Copperheads are poisonous snakes (pit vipers) that abound in the southeastern part of the United States. They have rather thick bodies patterned in variegated copper and ivory which allows them to visually meld with their surroundings. Because they blend in and are smaller than some snakes, being about two feet in length when fully grown, they often go unnoticed: more dogs and people are bitten by copperheads than by the larger poisonous snakes of the area, such as rattlers and water moccasins.

As we neared the back patio, Jyah tensed. Against the house about five feet from the back door is a large, knee-high, ivy-filled planter box where earlier I had almost stopped to pull a couple of small weeds. Very cautiously Jyah approached the box, paused a few feet away, cocked his head, and stared uneasily at the middle area inside the planter. Since we were in a hurry, the rest of us had moved past Jyah into the house. I turned on the outside lights while Glenn peered out the kitchen window overlooking the planter to see why Jyah had not come in.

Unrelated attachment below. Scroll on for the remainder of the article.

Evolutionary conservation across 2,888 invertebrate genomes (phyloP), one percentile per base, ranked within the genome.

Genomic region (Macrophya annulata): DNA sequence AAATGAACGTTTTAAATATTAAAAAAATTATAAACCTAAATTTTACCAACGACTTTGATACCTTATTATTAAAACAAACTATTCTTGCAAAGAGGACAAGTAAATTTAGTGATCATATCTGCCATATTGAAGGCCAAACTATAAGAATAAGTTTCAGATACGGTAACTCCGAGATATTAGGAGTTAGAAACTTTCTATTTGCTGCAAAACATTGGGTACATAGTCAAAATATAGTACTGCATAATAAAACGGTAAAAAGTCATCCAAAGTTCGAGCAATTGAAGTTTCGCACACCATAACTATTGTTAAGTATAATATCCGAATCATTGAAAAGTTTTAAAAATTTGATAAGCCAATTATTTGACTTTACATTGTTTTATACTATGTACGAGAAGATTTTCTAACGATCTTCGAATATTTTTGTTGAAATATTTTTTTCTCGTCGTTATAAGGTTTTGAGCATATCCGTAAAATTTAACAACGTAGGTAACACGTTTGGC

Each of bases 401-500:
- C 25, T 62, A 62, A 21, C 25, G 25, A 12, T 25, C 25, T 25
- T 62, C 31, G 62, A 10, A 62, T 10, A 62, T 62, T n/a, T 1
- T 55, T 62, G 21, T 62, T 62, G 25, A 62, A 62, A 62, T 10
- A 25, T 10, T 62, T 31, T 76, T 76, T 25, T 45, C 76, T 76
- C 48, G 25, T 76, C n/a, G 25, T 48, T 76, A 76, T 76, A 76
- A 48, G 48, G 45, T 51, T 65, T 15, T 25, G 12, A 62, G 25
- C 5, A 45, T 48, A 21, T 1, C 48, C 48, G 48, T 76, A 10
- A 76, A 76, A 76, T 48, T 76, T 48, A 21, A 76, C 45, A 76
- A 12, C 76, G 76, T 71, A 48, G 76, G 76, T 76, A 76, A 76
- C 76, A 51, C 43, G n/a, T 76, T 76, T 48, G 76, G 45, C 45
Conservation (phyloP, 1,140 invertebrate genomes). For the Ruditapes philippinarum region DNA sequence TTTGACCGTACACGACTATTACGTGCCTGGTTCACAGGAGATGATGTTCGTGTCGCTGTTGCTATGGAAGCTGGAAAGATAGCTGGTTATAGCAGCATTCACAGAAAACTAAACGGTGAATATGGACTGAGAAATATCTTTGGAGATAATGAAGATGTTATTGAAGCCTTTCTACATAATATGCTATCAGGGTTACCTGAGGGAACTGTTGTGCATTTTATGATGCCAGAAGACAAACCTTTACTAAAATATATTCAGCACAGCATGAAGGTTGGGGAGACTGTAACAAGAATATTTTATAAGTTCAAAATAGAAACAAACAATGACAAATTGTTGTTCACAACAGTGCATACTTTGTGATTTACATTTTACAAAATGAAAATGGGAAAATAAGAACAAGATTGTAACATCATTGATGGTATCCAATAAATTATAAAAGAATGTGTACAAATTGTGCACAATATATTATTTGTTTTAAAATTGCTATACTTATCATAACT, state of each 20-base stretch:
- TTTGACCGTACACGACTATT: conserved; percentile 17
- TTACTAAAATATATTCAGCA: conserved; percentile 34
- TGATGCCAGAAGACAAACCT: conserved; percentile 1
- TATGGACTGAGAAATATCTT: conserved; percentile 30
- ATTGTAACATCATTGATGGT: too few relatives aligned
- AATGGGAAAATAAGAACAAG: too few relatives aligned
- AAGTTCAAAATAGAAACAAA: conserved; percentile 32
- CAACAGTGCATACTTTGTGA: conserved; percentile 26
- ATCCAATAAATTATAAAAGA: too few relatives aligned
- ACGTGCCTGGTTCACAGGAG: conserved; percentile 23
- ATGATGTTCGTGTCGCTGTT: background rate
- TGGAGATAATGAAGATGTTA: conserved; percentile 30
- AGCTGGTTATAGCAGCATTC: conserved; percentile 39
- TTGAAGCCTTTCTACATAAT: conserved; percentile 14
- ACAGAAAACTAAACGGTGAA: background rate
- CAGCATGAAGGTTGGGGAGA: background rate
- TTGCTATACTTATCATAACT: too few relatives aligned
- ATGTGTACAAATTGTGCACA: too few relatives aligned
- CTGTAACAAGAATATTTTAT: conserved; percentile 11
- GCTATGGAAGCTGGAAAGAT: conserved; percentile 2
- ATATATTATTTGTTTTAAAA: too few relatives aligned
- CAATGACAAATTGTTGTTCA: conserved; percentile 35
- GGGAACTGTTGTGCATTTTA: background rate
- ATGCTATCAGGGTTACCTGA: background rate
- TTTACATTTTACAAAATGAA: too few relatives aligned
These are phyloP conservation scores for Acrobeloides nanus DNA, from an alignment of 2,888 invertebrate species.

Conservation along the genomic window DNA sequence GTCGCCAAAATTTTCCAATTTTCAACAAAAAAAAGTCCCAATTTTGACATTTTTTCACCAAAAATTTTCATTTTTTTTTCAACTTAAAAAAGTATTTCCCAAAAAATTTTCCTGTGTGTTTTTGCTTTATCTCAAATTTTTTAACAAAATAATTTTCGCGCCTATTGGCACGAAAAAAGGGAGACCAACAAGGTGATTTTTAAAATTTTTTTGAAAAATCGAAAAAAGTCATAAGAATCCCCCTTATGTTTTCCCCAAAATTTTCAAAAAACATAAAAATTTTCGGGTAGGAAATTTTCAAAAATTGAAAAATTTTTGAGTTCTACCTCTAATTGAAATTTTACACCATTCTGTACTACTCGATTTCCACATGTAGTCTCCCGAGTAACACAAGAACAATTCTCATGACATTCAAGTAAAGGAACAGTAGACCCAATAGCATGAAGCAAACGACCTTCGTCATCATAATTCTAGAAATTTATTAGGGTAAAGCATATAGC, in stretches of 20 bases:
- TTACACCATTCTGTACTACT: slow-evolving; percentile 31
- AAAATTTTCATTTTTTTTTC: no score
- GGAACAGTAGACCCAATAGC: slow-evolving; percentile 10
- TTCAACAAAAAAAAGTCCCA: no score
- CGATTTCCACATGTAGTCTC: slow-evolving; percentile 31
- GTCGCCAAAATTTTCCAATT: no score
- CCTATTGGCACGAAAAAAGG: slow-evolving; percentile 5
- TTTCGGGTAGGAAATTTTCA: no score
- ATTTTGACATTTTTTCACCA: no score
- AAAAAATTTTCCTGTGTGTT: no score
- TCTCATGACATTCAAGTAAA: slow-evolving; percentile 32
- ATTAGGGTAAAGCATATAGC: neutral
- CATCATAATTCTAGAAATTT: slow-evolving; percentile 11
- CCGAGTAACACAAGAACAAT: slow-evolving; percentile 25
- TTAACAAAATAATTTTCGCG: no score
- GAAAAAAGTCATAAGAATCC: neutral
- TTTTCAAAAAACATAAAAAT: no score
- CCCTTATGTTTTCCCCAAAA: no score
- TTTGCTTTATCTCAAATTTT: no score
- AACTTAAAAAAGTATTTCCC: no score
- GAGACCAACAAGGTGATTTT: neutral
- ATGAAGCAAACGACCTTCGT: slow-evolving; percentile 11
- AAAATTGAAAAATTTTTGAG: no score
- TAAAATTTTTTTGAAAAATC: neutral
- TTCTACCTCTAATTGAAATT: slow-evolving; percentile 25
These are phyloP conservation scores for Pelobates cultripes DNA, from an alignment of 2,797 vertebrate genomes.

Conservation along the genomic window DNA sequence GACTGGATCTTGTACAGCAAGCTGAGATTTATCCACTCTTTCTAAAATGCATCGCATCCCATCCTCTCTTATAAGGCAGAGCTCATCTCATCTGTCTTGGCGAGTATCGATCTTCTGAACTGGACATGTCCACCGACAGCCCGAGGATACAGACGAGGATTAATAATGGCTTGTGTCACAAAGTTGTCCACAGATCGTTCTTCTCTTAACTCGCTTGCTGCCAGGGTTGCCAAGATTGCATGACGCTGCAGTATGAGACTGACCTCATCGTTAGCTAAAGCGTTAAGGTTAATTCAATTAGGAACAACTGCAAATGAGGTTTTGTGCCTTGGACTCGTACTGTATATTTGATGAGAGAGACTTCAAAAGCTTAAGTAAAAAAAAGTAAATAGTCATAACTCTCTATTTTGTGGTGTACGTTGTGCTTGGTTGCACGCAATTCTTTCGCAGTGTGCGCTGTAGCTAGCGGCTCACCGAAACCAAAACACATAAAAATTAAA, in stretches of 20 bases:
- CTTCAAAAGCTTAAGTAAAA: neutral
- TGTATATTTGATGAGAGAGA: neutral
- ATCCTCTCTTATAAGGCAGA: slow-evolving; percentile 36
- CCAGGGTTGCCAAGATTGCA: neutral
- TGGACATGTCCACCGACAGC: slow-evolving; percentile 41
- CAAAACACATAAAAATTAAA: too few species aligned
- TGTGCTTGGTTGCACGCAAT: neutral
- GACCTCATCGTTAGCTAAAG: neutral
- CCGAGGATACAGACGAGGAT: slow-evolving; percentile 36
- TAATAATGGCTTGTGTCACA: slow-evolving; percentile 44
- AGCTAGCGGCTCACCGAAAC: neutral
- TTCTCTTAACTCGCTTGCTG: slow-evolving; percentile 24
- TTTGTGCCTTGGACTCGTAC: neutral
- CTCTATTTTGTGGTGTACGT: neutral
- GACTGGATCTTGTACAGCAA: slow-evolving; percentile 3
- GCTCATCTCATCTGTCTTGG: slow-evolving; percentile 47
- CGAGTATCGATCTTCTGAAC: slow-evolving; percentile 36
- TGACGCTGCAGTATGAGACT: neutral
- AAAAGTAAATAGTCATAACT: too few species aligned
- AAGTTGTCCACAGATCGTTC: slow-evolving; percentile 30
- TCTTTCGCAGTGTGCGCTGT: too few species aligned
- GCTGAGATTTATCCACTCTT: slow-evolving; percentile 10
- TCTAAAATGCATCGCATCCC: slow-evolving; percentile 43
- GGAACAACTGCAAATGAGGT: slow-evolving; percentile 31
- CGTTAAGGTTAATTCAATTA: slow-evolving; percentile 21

Jyah was still standing apprehensively a few feet from the planter box. Glenn turned to me and said, “Jyah is telling us there's something in the planter box.” We went outside and cautiously approached the box. Upon hearing a muffled vibrating sound, Glenn said, “Jyah's found a snake, and I think it's a copperhead.” Ever the optimist, I replied, “Oh, it's probably only a frog,” (a creature, I might add, that Jyah enjoys harassing). “No,” he said, “Jyah wouldn't act like that if he were not concerned. Go get the shotgun.” Living in a house surrounded by woods, we keep buckshot loaded in a shotgun as we have needed it on more than one occasion for poisonous snakes that have come too close for comfort. We once found two copperheads nesting in our basement - but, that is another story.